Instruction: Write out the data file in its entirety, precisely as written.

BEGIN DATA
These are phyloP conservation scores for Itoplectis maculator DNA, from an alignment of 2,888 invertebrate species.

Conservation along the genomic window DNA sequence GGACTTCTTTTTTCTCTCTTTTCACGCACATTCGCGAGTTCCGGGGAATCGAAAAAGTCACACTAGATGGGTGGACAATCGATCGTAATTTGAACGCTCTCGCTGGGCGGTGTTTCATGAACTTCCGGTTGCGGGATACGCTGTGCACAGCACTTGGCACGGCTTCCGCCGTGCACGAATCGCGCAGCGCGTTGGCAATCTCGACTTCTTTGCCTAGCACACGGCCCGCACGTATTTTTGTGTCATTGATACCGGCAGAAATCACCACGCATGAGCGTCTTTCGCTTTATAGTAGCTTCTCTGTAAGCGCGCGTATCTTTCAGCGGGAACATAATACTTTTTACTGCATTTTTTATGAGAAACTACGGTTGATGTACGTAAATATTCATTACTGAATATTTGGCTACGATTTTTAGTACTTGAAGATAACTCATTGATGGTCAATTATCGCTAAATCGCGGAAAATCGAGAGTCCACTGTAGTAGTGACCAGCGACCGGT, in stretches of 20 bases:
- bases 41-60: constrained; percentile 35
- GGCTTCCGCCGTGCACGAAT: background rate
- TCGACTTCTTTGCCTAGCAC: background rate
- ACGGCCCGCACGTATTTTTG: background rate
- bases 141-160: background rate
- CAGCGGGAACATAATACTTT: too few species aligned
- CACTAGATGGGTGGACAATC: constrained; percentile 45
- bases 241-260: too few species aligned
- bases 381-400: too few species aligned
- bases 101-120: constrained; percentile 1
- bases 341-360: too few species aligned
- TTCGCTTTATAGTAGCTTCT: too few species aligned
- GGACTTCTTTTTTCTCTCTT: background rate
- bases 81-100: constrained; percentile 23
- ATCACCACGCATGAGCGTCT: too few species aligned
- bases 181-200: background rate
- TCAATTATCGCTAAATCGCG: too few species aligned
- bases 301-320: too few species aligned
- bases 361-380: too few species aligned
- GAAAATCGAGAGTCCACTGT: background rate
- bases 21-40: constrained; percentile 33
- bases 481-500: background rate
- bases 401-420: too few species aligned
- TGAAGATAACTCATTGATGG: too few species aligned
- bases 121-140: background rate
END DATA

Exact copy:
These are phyloP conservation scores for Itoplectis maculator DNA, from an alignment of 2,888 invertebrate species.

Conservation along the genomic window DNA sequence GGACTTCTTTTTTCTCTCTTTTCACGCACATTCGCGAGTTCCGGGGAATCGAAAAAGTCACACTAGATGGGTGGACAATCGATCGTAATTTGAACGCTCTCGCTGGGCGGTGTTTCATGAACTTCCGGTTGCGGGATACGCTGTGCACAGCACTTGGCACGGCTTCCGCCGTGCACGAATCGCGCAGCGCGTTGGCAATCTCGACTTCTTTGCCTAGCACACGGCCCGCACGTATTTTTGTGTCATTGATACCGGCAGAAATCACCACGCATGAGCGTCTTTCGCTTTATAGTAGCTTCTCTGTAAGCGCGCGTATCTTTCAGCGGGAACATAATACTTTTTACTGCATTTTTTATGAGAAACTACGGTTGATGTACGTAAATATTCATTACTGAATATTTGGCTACGATTTTTAGTACTTGAAGATAACTCATTGATGGTCAATTATCGCTAAATCGCGGAAAATCGAGAGTCCACTGTAGTAGTGACCAGCGACCGGT, in stretches of 20 bases:
- bases 41-60: constrained; percentile 35
- GGCTTCCGCCGTGCACGAAT: background rate
- TCGACTTCTTTGCCTAGCAC: background rate
- ACGGCCCGCACGTATTTTTG: background rate
- bases 141-160: background rate
- CAGCGGGAACATAATACTTT: too few species aligned
- CACTAGATGGGTGGACAATC: constrained; percentile 45
- bases 241-260: too few species aligned
- bases 381-400: too few species aligned
- bases 101-120: constrained; percentile 1
- bases 341-360: too few species aligned
- TTCGCTTTATAGTAGCTTCT: too few species aligned
- GGACTTCTTTTTTCTCTCTT: background rate
- bases 81-100: constrained; percentile 23
- ATCACCACGCATGAGCGTCT: too few species aligned
- bases 181-200: background rate
- TCAATTATCGCTAAATCGCG: too few species aligned
- bases 301-320: too few species aligned
- bases 361-380: too few species aligned
- GAAAATCGAGAGTCCACTGT: background rate
- bases 21-40: constrained; percentile 33
- bases 481-500: background rate
- bases 401-420: too few species aligned
- TGAAGATAACTCATTGATGG: too few species aligned
- bases 121-140: background rate